By Barry Chaffe, Chaffe/Malcolm + Partners Inc
“Well Sue, that’s a fair question. What need are you trying to address?” It was late when her call came in and I was in the process of packing my things to head home. But she asked if one of our products could strengthen her practice and it’s always a pleasure to talk with someone that wants to build their business. The caller, we’ll call her Sue, had started off by explaining that she was a financial planner and ran a successful practice.
She replied “I need better software for communicating financial results to my clients. The statements we send out today just aren’t enough.”
“I wish we could help Sue, but our firm doesn’t make any products even remotely similar to what you’re looking for. But I applaud your search for a tool that improves communication with your clients. Mind if I ask you a related question?” You never know how someone will respond to such an open-ended question. So I was pleased to hear her reply “Nope, fire away.”
“Sue, is doing a better job of reporting results your top priority?”
“Well” she said, “my clients have been asking for better reports for years, and business is a bit slow, so it seems like the timing is good.” “Sue, I agree that this is a good time to make improvements to your practice. But do you mind if I share with you my opinion of the most important challenge facing your profession right now?”
She was quiet for a moment, but then replied “Um, no, go ahead, you’ve got me curious now.”
Curiosity is always a good thing, at least in my opinion. “Sue, trust of everyone involved in the financial sector is at its lowest level in decades. Maintaining the trust of your clients is the key to keeping them around. And inspiring trust in folks that are looking for a new advisor is the key to earning their business. There is no shortage of prospects these days as disgruntled investors say goodbye to their long-time advisors. So, what does it take to inspire trust? Transparency. Honesty. Ethical behaviour. You’ve built a successful practice Sue, so I’m sure you have all of these qualities. But being transparent, honest and ethical isn’t nearly enough. It’s absolutely essential that you clearly and repeatedly communicate these qualities to your audience. So ultimately, it all boils down to communication. Something that advisors already know. But sadly, a truth that can sometimes be forgotten.”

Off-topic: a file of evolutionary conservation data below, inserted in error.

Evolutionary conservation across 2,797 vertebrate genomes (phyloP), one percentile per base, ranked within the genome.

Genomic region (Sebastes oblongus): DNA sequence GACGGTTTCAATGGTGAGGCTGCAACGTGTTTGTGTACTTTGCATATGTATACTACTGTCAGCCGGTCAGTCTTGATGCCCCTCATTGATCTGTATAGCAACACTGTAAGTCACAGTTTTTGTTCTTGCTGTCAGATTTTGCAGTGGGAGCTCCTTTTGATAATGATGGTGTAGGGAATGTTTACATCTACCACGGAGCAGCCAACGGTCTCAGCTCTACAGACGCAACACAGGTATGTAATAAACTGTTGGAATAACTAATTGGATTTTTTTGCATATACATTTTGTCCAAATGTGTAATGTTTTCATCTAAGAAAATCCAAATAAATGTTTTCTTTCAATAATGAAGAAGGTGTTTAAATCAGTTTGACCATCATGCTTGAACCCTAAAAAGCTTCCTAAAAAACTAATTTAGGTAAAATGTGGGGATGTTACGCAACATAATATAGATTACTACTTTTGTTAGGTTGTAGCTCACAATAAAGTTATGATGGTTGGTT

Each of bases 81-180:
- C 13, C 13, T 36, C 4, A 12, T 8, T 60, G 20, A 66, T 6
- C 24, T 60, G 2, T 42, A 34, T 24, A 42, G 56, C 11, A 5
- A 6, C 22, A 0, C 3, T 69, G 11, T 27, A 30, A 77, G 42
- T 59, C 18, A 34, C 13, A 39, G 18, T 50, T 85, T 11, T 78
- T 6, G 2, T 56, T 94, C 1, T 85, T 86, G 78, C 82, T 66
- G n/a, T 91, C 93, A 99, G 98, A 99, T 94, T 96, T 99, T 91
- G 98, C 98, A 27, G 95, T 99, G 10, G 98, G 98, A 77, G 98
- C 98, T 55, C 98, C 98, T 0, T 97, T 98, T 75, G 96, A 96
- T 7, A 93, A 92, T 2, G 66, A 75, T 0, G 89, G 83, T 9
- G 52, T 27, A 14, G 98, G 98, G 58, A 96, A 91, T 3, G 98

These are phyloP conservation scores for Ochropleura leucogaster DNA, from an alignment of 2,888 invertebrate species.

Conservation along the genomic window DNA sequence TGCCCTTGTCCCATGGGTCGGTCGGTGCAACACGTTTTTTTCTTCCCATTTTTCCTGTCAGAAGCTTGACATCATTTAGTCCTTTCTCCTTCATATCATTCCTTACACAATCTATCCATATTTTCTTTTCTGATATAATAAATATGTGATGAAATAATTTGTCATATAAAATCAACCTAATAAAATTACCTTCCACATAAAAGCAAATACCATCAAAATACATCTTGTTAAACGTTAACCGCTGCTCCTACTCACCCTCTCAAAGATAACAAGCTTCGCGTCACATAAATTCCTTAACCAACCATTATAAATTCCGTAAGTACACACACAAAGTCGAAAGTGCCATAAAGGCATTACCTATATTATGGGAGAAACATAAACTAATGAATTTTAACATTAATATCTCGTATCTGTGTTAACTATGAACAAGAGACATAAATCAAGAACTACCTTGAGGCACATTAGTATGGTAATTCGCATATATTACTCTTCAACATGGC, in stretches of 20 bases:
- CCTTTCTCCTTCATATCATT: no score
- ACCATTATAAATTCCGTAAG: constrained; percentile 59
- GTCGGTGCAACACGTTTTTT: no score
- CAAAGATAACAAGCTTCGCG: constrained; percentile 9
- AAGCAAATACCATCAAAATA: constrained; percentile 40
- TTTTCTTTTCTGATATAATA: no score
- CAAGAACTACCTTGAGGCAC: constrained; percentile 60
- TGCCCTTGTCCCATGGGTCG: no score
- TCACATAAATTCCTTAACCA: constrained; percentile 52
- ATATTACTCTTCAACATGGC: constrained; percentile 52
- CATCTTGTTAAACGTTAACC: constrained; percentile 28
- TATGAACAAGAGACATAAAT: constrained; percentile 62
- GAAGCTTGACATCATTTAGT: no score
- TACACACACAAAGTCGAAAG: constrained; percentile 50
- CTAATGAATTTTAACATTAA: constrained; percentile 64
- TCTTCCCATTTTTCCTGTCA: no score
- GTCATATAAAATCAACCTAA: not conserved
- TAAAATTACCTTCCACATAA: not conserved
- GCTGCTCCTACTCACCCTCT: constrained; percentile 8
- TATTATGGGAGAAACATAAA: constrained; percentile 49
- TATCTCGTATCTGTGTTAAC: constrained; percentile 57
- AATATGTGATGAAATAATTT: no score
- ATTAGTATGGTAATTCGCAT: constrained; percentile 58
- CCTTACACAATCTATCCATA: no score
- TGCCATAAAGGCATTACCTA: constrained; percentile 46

Sue sounded a bit puzzled. “Just to make sure we’re on the same page, what sorts of communication are you talking about?”
I replied “I’m talking about the simple, common-sense basics. Meetings. Phone conversations. Letters. E-mails. Newsletters.”
“Uh huh” she responded. “We do all that. Well, not the newsletter, but everything else.”
“But Sue” I asked “do you communicate often enough to earn trust? Investors need to hear from you a lot in difficult times.”
Her response was a little less certain. “Well, we sure try. But we’re only four people, so there’s only so much communication we can handle.” I knew Sue couldn’t see me, but I still couldn’t help but nod. “To communicate as often as investors require these days, you need to have a client care system in place that makes communication fast and easy. Do you have a good system in place Sue?”
She named a very simple contact management program. “It’s always been enough for us.”
“But the world has changed Sue. Is that product able to meet your current communication needs?” In a thoughtful voice, she said “We use it to make notes about meetings and phone calls. Then we can refer back next time we deal with that person. And we use it for e-mail.”